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29 Lessons Millennials have Learned About Work and Their Careers

“You don’t need to know what you want to do forever. You need to know what you’d like to do NEXT.” As an older millennial, let me tell you: the world of work has changed SO MUCH from what our parents’ advice may have led us to expect. CBC / Via giphy.com Everything from the…

You don’t have to know what you want to be doing forever. It is important to know where you want to go next. “

As an older millennial, I can tell you that the world of work is so much different than what we were led to believe by our parents.


CBC / Via giphy.com

Everything, from the tech that we use every day to how we view work/life balance, has fundamentally changed.

So we asked millennials in the BuzzFeed Community to share the biggest career lessons they’ve learned so far. Here’s their response:

1.

” You don’t have to know what you want for the rest of your life. It is important to know where you want to go next. It can be difficult to know what you want to do next. Career planning is about self-awareness and acceptance. You can learn and grow from every aspect of your life, as well as everything you’ve experienced. “


Fg Trade/ Getty Images

2.

” Different environments require different responses. Some situations call for advocacy for meaningful changes and standing up to your coworkers (especially if they are discriminated against or face microaggressions). Others, such as small irritations or workplace dramas, should be ignored. “

” There are times when you should leave a job or change your mind if the workplace culture is threatening to your mental well-being. It is hard to find the right balance between when to advocate, ignore, and quit. This is something that takes time. And it is different for everyone. It helped me achieve a better work/life balance once I had it figured out. “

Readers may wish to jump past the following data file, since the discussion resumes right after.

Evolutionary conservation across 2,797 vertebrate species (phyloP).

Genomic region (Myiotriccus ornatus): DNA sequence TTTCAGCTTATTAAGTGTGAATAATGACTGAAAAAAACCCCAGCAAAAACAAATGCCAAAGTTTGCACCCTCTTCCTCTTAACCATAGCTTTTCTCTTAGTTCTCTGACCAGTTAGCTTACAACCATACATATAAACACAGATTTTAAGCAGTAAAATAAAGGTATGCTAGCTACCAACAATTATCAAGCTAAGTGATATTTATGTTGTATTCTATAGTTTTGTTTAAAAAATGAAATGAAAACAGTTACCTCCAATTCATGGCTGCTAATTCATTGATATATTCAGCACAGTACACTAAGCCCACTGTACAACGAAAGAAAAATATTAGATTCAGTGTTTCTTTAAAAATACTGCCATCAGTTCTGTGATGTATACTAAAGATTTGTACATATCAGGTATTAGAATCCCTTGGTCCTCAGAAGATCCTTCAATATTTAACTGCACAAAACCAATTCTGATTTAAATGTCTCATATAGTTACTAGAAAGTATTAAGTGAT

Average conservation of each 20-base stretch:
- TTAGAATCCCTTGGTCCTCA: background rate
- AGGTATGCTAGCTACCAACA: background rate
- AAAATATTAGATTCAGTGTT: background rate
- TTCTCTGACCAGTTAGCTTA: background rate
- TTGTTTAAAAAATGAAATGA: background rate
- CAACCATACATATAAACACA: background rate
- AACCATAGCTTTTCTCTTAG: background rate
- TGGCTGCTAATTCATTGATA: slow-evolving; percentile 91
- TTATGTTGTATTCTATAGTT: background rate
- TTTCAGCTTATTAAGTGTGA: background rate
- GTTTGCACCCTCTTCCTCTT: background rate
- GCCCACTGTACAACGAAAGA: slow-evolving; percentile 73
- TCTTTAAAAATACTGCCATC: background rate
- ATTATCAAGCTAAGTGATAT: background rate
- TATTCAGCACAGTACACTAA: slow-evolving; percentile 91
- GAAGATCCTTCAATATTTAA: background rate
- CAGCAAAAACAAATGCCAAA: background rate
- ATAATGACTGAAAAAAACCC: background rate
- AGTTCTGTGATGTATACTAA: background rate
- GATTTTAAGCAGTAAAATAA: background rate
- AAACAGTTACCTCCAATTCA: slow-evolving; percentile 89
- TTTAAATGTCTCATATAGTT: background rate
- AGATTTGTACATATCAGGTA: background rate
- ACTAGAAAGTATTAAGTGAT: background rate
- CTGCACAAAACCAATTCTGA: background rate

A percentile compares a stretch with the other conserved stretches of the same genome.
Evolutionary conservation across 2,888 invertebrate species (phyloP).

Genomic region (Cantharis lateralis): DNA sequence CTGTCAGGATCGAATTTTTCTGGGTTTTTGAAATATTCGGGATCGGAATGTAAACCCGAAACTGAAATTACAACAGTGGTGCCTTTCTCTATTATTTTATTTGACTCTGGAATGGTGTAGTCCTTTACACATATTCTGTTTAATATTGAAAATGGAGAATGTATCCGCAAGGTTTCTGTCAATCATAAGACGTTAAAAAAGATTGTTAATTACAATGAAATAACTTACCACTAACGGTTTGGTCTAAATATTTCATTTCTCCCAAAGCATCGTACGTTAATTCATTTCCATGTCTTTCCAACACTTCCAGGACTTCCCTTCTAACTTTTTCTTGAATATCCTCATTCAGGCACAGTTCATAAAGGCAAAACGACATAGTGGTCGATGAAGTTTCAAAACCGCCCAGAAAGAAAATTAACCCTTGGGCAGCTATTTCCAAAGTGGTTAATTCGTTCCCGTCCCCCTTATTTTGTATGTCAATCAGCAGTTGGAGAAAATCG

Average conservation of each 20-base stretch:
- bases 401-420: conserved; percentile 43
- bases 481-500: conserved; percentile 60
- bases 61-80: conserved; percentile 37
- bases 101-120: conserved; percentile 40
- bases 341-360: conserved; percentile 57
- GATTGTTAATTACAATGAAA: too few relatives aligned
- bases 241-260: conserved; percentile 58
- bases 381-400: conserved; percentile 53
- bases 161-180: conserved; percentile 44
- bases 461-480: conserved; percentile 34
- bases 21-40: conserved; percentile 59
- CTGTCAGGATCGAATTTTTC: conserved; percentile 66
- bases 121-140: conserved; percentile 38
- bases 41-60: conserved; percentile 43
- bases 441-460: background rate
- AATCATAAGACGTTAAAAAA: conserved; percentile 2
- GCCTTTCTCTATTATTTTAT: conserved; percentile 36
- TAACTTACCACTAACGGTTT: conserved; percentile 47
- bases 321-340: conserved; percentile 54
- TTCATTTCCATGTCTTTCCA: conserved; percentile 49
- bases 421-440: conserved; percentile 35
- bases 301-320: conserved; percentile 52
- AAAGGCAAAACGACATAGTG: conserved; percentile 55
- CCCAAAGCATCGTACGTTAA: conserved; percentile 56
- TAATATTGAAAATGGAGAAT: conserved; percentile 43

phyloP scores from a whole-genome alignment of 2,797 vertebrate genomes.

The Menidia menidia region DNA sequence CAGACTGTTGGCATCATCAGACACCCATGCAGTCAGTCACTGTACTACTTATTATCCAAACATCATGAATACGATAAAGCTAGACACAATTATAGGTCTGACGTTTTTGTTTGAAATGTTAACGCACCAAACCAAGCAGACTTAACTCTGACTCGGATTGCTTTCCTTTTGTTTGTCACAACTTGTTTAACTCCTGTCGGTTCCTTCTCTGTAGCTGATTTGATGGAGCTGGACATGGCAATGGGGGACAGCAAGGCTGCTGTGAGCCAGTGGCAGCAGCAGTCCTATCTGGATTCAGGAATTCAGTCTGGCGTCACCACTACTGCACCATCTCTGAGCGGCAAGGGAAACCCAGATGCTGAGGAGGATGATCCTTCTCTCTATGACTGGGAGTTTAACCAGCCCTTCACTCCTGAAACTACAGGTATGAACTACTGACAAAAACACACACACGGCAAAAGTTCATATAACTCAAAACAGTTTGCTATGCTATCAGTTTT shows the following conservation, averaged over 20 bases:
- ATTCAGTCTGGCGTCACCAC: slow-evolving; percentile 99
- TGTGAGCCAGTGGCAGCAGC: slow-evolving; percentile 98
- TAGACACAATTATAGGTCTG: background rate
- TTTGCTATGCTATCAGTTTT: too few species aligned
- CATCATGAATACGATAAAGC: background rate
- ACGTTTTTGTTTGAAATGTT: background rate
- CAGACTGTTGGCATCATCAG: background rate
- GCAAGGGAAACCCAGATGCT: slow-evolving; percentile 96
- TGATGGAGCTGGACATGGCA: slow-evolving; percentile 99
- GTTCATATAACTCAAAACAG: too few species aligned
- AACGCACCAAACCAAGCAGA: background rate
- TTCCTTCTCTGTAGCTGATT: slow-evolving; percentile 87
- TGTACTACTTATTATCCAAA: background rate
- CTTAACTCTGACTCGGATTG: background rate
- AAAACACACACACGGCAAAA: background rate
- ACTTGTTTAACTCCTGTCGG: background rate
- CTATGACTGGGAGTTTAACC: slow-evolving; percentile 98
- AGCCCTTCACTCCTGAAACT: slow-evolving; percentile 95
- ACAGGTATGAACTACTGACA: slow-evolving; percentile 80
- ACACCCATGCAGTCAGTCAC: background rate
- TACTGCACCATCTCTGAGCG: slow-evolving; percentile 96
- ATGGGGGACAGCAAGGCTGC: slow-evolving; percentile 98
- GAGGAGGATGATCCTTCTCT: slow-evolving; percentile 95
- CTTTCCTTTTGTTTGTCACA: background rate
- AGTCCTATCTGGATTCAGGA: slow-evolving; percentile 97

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3.

” In my experience, it is important to admit your mistakes to managers and coworkers. You can accept responsibility for your actions and not blame others. This builds trust. My managers have been great friends because I am open to honest communication and don’t pretend to be perfect. I’m human. I make mistakes. I’ll do better next time . “

“Also, don’t engage in workplace drama. It will make your life easier. “

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4.

“Experience and ‘who you know” are very important. Do not destroy relationships, despite your desire to. In the future, you may need this annoying person. Don’t give up on your dreams! “

5.

” Keep a record of all the good and bad things that have happened. You will need to give concrete examples of the great things you did in the past year when it is time to review. You don’t have to be able think of examples. It has happened so many times that I have gone back to my list (I keep it as an email draft in my personal account) to find something I did that made a real difference for the company. “

” Same thing when something goes wrong. Another list I keep is a list of coworkers who failed to get things done or did it wrong. A few years back, I had to speak with my boss to discuss a coworker who was constantly missing deadlines. It was very helpful to have specific examples with dates and details. “

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6.

” There is no job you’ll ever have that is more important than your family and your health. There were jobs that I felt had to be prioritized over my mother’s dying mother. It doesn’t really matter what you think you will get from it, such as more money or connections within your industry. It is not worth it. Always put your life before your job. Your job is temporary. But your family and your health will be for the rest of you life. “

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7.

” They can ask for overtime, but they don’t have to. It is not their fault they didn’t hire properly. Do not feel guilty about following your schedule. “


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8.

“Don’t believe everything you hear about people not moving jobs. It’s only true to a certain extent. Switching companies every three to 4 years will make you more money. You can usually negotiate a better salary with a new company that the raise you get from your current employer. This doesn’t hurt your resume. Probably, the person hiring you has done the exact same. “